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Spring Volume: 2017 Issue: 24(1) pages: 29 to 30
Long a gateway city to Beijing, Tianjin is fifty miles
Southeast of the country’s capital city. It is China’s
fourth largest city and a major seaport half an hour
by high speed train. In Tianjin, one boards at Tianjin
South’ main station to get to the capital quickly.
Historically, this was a city of migrants. There were
many foreign settlements here from 1858. It is a major
trading port and a place where British and French were
early power players. Living with them were Japanese,
Germans, Austro-Hungarians, Italians, Russians, and
others in this cosmopolitan city with strong Russian and
Japanese influences that still exist today.
Once divided into nine international concessions, this city
was known for them and for the strong monsoons that
occasionally blew in. Here, blended
cultures existed, ones that mixed
foods from China’s north and south; a
mite more southern than northern.
Tianjin was a busy seaport as well
as a melting pot of peoples. It was a
city with places ancient and modern,
folk and food from all over China, a
place with dry winters, hot and humid
summers, lots of fish, and sandstorms
from the Gobi Desert that could last
for several days.
In Tianjin, temperatures on some
days in July, do range from twentyfive
to eighty degrees Fahrenheit. There are two to
three thousand hours of sunshine in the Fall, mostly
in October, and there is lots of warm rain in July and
August. Air quality here can be thick enough to taste but
no one seems to mind, at least they never say so.
The name of this city means “Emperor’s Ferry.’ It guards
Beijing with people not only of many different cultures,
but also of various faiths. They support many forms of
local art, are known for their great sense of humor, have
lots of tolerance, and frequent many elegant dining and
Many folk come here to enjoy Ancient Culture Street,
the Tianhou Temple dedicated to the Goddess of the Sea,
see the Confucius Temple, the Wang Hai Luo Cathedral,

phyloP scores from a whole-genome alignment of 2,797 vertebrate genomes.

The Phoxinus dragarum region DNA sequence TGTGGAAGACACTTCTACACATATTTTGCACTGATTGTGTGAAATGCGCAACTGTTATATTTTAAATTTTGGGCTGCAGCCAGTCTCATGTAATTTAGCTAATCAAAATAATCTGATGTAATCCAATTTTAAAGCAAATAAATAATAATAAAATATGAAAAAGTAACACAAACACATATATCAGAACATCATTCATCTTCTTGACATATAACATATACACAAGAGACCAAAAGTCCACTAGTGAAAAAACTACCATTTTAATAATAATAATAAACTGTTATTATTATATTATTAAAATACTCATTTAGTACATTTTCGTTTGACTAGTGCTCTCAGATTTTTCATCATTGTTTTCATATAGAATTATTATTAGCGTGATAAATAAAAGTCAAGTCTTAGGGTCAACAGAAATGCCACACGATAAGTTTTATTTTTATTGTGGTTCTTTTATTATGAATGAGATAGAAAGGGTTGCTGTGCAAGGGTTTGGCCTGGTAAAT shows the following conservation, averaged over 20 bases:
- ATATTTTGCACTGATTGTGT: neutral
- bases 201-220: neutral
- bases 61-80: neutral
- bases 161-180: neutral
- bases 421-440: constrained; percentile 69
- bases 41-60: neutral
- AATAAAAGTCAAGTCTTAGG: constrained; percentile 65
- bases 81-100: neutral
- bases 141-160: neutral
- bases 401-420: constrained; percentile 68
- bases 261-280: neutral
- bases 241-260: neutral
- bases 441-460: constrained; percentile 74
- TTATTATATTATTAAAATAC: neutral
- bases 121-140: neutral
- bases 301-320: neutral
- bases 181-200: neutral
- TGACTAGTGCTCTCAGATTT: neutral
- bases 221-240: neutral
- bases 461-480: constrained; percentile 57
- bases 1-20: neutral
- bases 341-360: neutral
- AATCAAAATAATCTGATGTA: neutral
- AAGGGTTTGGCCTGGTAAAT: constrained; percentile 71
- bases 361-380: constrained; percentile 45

and more. That church was destroyed several times
including in 1870, during the boxer rebellion of 1900,
and in an earthquake in 1976. Repaired most recently in
1983, people keep coming to see it, the Dabei Monastery
near the market place the Laughing Buddha at its
entrance, see Guanyin, and the Tianjin Eye which is
one of the world’s tallest Ferris Wheels, three hundred
ninety-four feet tall. They oogle at it and at the Frenchbuilt
cathedral called Xi Kai, at the many colonial
buildings on Jiefnang Street. They also go to the Chian
House Museum, and the Tianhou Temple.
People also come here to eat their famous Goubuli
Dumplings filled with delicious pork. They come to
enjoy Stone-grilled Beef, braised Prawns. Crabs with
Seaweed, Corn Thimbles, and many other local and
imported dishes. They love all their snacks including
those steamed buns; they are stuffed with pork or other
juicy fillings, enjoy the Earhole Fried
Cakes that are filled with red beans
and sugar, the Shibajie or Fried Dough
Twists named for the street where
first made, and many more snack
foods. The most famous fillings in
many of their dishes include walnuts,
prunes, and/or sweet osmanthus, all
are very popular.
This seaport city also has other sea
foods, often served in big bowls alone
or with other foods from the land.
Most are salty and fresh, braised
with lots of fresh bean curd or made
with dried bean curd sticks. Some
eat theirs with different kinds of ham, and many flavor